Something radical happened in the 18th century. A motley band of Europeans that had begun to develop a bustling civilization along a stretch of the North American Atlantic coast decided that their way of thinking and doing business no longer needed to reflect European habits and modes of reasoning. At the same time, they claimed the honor of representing the most advanced version of human accomplishment, an idea Europeans had been promoting to the rest of the world for more than two centuries. They considered it a scientific truth that justified their obsession with dictating to other parts of the world the organization of their economies.
These European separatists abusively called themselves Americans, even though they occupied only a tiny patch of geography on the landmass called America that extended from the northern to the southern polar regions and separated the world’s two greatest oceans. But they needed a name identity separating them from the Europe from which they had cast off. The name they chose for their nation — United States — didn’t offer the kind of branded identity of a people that the terms English, French, Spanish, Italian, etc., gave to Europeans. And so, once political independence was achieved, “the American way of life” came into being, a way of life, nevertheless, that other Americans across the continent still refuse to identify with.
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Despite integration into global networks and institutions such as NATO that consolidate the idea of a Western bloc defined essentially by its European origins and a common political and economic culture, Americans are still struggling to understand the European ways of doing things. One outstanding example is New York Times tech journalists wondering “Why Europe Is Hard on Big Tech.” In response, they offer this pertinent reflection: “The choice to regulate first is not typically how we do things in the United States. … mostly, we tend to wait for something bad to happen and then try to do something about it.”
Today’s Daily Devil’s Dictionary definition:
Choice to regulate:
The principle reigning at the heart of consumer culture that precludes having to think deeply about consequences when making decisions because reflection might interfere with immediate profit.
No sooner does the author, Shira Ovide, begin speculating about what the European attitude means than she proposes a value judgment implying that these Old World fuddy-duddies simply haven’t learned the rules of aggressive capitalism forged in the prosperous US: “It might be scapegoating American giants for Europe’s status as a technology backwater,” she suggests. According to Ovide’s assessment, the “clueless government bureaucrats” in Europe are victims of the unproductive habits they should learn to kick: “European authorities also repeatedly choose to risk making too many rules for technology rather than too few.” Americans understand that imposing rules on high-powered capitalism is no less than a cardinal sin.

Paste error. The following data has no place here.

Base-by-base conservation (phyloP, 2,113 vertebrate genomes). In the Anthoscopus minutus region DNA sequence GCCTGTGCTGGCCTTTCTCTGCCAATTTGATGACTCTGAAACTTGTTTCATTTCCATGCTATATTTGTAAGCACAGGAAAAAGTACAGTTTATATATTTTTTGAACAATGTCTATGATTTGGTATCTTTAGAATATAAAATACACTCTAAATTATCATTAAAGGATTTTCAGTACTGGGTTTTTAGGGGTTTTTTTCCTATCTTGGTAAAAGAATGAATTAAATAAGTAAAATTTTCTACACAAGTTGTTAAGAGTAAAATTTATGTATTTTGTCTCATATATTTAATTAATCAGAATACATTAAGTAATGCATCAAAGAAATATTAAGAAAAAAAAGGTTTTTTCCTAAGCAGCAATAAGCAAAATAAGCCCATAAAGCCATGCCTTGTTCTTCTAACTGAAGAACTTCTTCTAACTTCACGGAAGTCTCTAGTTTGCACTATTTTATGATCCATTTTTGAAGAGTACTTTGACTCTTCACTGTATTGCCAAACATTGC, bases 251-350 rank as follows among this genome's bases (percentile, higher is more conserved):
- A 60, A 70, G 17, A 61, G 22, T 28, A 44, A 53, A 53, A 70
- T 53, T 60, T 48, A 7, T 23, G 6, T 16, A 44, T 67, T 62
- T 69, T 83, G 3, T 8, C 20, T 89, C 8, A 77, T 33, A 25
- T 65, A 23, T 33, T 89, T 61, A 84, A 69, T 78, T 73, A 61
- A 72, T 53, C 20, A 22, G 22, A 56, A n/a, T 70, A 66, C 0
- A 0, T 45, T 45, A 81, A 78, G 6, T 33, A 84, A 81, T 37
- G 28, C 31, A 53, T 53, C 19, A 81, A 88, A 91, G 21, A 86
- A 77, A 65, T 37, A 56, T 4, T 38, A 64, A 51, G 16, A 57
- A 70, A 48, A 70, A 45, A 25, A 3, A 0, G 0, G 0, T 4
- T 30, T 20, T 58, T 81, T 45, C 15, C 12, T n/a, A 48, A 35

Only after the villains have been identified can the reflection open up and a potentially positive facet of European behavior come to the fore. Ovide concedes for a moment that the “European approach might be visionary” but immediately counters this by evoking the quasi-inevitability of the worst possible outcome — that “it might kill helpful innovation in the cradle.”
Things become somewhat more complex when Ovide branches out into the sensitive question of the future of artificial intelligence (AI). She paints a slightly more positive picture of how Europe might actually be on the right track. She mentions that the Europeans’ “draft rules” on AI applications “would require companies to assess the risks of their technology, document how it makes decisions and generally be open with the public about what’s going on under the A.I. hood.” That sounds reasonable, but as usual, there is a serious vice in the program: “It will take years before any of this could become law.”
Ovide then goes on to admit that Adam Satariano — her colleague at The Times who has reported on AI — has expressed some serious reservations. “The potential harm of A.I. is very great,” he told her. So, could the Europeans be right after all? Perhaps they will save us from ourselves. But we then learn there is no need. We should just let the good times roll: “On the other hand the harms are still mostly hypothetical. How do you regulate it?” This is where Ovide tells us that the American way is “to wait for something bad to happen and then try to do something about it.” That reasoning could help to justify, for example, The New York Times’ enthusiastic approval of George W. Bush’s invasion of Iraq in 2003. Everyone knew it was risky, and some of us knew it was a lie, but you can never really appreciate the risk until something bad happens to prove there was a risk in the first place.